Altitude sickness is the reaction of the body adjusting to decreasing amounts of oxygen. The high altitude slowly decreases the flow of oxygen means the higher you climb, the flow of oxygen is very thin resulting the malfunction of body. Altitude sickness most commonly occurs from above 2,800 meters (9,200ft) but this is different for everyone – there is simply no way of knowing your own susceptibility prior to being at altitude thus it is vital for you to monitor your own health. AMS occurs when the body is unable to adopt at the higher altitude having less amount of oxygen. At an altitude of 5490m (18000 ft.), the oxygen availability becomes just the half of the availability at sea level. While only a third of oxygen is available at the summit of Mt. Everest. Symptoms may be mild and subside/go away after a day’s rest, or if it is ignored it could lead to death.
Symptoms can appear within 1-2 hours although most often appear 6-10 hours after ascent and generally subside in 1-2 days as the body adjusts to altitude. They may reappear as you continue to go higher. Symptoms of AMS usually occur gradually and can be one or a combination of the following:
• Headache: Due to the less amount of oxygen in air, the blood influences the blood vessels to spread wide in order to supply more oxygen to the brain and which cause them to show the early symptom of AMS.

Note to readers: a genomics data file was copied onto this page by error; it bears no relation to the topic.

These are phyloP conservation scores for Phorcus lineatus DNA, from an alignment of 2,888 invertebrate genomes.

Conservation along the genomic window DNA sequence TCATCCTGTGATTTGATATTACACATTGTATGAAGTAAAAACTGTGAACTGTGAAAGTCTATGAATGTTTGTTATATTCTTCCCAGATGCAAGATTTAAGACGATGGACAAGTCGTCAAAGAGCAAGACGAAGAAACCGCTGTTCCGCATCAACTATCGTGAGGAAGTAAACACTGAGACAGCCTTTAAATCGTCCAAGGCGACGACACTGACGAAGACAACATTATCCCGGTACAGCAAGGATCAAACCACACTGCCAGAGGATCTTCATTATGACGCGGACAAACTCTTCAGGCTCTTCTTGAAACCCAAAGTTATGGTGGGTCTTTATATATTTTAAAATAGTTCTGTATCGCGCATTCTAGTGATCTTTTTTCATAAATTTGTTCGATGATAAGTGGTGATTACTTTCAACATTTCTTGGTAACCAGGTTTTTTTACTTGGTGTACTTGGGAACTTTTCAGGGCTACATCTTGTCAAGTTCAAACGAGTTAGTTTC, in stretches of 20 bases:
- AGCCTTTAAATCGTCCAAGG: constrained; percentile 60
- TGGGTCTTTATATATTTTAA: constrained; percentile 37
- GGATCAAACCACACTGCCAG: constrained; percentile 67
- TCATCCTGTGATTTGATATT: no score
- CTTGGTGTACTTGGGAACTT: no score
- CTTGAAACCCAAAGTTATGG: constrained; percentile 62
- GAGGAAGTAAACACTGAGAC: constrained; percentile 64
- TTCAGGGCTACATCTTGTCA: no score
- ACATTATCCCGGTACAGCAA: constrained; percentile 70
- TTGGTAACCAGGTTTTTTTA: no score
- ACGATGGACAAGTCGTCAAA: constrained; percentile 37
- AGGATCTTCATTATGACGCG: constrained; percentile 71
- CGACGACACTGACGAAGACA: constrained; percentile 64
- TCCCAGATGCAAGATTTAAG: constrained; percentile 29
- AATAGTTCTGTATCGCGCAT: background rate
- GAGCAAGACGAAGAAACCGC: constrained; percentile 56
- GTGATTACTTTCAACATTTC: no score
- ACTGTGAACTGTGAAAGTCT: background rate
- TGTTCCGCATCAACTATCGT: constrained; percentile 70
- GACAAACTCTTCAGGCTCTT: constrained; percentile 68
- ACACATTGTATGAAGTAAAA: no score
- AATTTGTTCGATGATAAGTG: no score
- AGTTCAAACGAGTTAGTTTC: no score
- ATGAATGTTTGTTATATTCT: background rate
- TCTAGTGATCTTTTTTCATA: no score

• Dopiness: The trekkers or climbers feel very sleepy but could not.
• Shortness of breath: The breathing pattern changes as the breathing becomes faster and deeper than normal in order to get enough oxygen and rapid pulse
• Loss of appetite and nausea: Despite of physical exercise, the trekkers don’t have an appetite to eat.
High Altitude Pulmonary Edema (HAPE)
If one accumulates of fluid in the lungs and mild fever then, there is a chance of High Altitude Pulmonary Edema (HAPE). The filling of fluid in the lungs is Pulmonary Edema. The fluid blocks the passage of fresh oxygen to get into the lungs which causes the shortage of oxygen. Though the exact reason for the HAPE has not been identified, scientists think that pressure of blood vessel around the lungs is directly proportional to the altitude. As a result the smaller blood vessels leak allowing the fluid to escape to the lungs. The treatment for the HAPE victims is to give the oxygen at the rate of 4 liters a minute, using Portable Altitude Chamber (PAC). In case of unavailability of PAC bag or oxygen, one is taken down to the low altitude which is the only way of life-saving. HAPE can also lead to unconsciousness which may also results to death in a short period of time.
High Altitude Cerebral Edema (HACE)